Home Computer Use and the Development of Human Capital

54 Pages Posted: 15 Mar 2010 Last revised: 18 Sep 2010

See all articles by Ofer Malamud

Ofer Malamud

University of Chicago - Irving B. Harris Graduate School of Public Policy Studies; National Bureau of Economic Research (NBER)

Cristian Pop-Eleches

Columbia University - School of International & Public Affairs (SIPA)

Date Written: March 2010

Abstract

This paper uses a regression discontinuity design to estimate the effect of home computers on child and adolescent outcomes. We collected survey data from households who participated in a unique government program in Romania which allocated vouchers for the purchase of a home computer to low-income children based on a simple ranking of family income. We show that children in households who received a voucher were substantially more likely to own and use a computer than their counterparts who did not receive a voucher. Our main results indicate that that home computer use has both positive and negative effects on the development of human capital. Children who won a voucher had significantly lower school grades in Math, English and Romanian but significantly higher scores in a test of computer skills and in self-reported measures of computer fluency. There is also evidence that winning a voucher increased cognitive ability, as measured by Raven's Progressive Matrices. We do not find much evidence for an effect on non-cognitive outcomes. Finally, the presence of parental rules regarding computer use and homework appear to mitigate the effects of computer ownership, suggesting that parental monitoring and supervision may be important mediating factors.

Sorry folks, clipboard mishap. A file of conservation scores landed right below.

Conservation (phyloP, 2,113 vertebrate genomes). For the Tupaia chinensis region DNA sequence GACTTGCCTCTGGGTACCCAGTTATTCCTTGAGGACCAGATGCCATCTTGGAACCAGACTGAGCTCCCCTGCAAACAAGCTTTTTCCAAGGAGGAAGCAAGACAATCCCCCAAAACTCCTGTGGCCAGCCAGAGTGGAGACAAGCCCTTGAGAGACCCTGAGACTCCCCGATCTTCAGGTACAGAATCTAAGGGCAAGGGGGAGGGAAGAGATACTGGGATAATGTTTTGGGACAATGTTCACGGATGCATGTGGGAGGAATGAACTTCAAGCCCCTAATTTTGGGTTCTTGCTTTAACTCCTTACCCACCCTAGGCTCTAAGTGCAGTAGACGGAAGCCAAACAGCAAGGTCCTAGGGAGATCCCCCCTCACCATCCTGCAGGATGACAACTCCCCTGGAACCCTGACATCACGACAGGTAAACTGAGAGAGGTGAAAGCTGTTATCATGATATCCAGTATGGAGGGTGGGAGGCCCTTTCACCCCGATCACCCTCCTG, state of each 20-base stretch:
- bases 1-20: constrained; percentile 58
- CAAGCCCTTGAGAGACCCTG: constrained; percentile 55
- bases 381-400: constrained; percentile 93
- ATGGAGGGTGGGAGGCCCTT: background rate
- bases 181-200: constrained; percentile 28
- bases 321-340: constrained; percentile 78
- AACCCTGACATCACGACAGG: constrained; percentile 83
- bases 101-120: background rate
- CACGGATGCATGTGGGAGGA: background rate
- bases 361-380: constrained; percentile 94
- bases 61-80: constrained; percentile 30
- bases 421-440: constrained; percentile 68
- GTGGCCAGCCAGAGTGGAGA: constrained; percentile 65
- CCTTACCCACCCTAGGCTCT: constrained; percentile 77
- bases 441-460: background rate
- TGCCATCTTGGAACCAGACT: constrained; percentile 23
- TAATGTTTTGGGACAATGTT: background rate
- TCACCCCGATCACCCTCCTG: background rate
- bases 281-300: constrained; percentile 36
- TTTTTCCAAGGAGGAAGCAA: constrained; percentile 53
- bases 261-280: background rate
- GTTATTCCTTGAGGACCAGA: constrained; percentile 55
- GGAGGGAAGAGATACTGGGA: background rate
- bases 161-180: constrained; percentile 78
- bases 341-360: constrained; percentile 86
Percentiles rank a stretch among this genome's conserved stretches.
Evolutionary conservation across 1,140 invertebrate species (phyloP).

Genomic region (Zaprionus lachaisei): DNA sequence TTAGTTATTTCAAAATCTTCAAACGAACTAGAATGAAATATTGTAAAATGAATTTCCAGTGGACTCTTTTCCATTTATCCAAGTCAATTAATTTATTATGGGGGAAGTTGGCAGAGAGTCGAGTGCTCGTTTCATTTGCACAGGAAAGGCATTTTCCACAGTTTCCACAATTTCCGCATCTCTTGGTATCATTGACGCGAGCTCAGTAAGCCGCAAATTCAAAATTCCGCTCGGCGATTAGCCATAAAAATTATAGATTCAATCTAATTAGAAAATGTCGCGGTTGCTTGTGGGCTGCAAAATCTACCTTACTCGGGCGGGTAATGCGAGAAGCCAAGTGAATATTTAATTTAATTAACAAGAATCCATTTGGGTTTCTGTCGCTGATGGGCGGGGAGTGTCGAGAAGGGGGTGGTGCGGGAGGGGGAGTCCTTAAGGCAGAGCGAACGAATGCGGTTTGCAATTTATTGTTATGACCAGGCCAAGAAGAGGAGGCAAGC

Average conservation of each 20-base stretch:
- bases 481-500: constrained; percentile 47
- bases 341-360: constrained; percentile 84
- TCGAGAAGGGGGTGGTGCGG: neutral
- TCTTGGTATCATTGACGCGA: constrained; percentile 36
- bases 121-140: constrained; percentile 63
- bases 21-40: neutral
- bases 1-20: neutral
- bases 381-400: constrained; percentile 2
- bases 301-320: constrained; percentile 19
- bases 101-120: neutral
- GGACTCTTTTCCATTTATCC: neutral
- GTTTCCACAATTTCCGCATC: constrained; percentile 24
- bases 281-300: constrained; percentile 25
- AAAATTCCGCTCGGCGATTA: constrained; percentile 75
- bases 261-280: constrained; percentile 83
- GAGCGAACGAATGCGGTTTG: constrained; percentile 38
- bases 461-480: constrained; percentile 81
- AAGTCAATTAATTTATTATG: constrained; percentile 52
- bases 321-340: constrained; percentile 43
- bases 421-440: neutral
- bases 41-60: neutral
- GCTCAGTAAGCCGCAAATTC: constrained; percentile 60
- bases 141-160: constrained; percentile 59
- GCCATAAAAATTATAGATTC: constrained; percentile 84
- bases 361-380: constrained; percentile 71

Suggested Citation

Malamud, Ofer and Pop-Eleches, Cristian (Kiki), Home Computer Use and the Development of Human Capital (March 2010). NBER Working Paper No. w15814. Available at SSRN: https://ssrn.com/abstract=1569232

Ofer Malamud (Contact Author)

University of Chicago - Irving B. Harris Graduate School of Public Policy Studies ( email )

1155 East 60th Street
Chicago, IL 60637
United States

National Bureau of Economic Research (NBER) ( email )

1050 Massachusetts Avenue
Cambridge, MA 02138
United States

Cristian (Kiki) Pop-Eleches

Columbia University - School of International & Public Affairs (SIPA) ( email )

420 West 118th Street
New York, NY 10027
United States

HOME PAGE: http://www.columbia.edu/~cp2124

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